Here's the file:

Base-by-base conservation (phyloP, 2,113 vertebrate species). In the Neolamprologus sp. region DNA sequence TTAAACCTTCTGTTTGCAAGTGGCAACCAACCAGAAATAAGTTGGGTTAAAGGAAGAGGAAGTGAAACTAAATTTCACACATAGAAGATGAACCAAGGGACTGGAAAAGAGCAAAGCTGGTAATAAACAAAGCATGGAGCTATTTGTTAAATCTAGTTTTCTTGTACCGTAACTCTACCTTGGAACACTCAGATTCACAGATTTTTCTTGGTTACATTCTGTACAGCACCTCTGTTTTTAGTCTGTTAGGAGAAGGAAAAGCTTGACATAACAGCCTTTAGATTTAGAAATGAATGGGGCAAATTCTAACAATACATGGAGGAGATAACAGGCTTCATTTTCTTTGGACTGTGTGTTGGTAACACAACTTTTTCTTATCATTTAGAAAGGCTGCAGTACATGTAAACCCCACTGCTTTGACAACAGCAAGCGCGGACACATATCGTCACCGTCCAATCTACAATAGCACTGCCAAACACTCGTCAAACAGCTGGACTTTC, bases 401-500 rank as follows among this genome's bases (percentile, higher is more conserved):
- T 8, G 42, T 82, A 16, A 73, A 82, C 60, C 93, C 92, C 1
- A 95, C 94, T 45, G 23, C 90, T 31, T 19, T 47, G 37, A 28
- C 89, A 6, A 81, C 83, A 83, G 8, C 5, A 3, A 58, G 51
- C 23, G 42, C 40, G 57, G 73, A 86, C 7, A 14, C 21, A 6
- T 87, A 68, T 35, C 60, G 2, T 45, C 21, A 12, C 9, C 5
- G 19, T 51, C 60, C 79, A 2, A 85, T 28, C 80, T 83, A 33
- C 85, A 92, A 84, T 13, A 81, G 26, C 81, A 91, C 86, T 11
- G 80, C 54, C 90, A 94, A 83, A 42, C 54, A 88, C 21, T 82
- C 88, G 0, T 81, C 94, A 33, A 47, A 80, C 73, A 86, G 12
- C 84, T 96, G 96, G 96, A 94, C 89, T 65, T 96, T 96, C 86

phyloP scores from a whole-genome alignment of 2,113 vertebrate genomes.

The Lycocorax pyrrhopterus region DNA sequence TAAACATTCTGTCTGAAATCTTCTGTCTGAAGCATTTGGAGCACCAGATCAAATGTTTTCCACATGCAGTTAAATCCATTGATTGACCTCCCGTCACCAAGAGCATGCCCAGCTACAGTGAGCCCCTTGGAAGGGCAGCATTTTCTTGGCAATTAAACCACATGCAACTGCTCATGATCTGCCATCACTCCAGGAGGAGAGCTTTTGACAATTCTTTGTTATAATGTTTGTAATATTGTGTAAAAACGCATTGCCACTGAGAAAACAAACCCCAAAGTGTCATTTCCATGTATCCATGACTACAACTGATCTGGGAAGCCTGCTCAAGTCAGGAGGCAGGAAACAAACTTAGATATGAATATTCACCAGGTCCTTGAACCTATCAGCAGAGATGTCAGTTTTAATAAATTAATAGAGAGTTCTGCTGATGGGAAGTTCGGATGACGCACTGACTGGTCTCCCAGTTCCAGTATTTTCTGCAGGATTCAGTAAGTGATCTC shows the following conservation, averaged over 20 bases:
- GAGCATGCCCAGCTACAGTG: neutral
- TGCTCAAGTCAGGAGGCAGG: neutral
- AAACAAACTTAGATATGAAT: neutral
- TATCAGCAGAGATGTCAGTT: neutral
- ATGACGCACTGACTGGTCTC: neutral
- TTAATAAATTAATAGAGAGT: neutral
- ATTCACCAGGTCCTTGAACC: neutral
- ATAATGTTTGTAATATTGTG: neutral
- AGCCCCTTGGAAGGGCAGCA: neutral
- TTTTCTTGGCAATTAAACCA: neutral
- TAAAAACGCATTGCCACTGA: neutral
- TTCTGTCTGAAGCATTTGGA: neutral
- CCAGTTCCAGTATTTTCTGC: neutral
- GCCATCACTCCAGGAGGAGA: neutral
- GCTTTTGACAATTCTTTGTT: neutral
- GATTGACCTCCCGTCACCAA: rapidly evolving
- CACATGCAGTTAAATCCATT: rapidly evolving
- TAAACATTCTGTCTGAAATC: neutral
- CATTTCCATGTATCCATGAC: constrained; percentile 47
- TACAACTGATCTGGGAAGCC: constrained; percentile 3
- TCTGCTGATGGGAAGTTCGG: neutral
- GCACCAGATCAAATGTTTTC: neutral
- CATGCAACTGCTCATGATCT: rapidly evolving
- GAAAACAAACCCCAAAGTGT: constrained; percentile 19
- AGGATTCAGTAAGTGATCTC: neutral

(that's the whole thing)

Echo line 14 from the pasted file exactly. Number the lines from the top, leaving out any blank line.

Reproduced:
- GAGCATGCCCAGCTACAGTG: neutral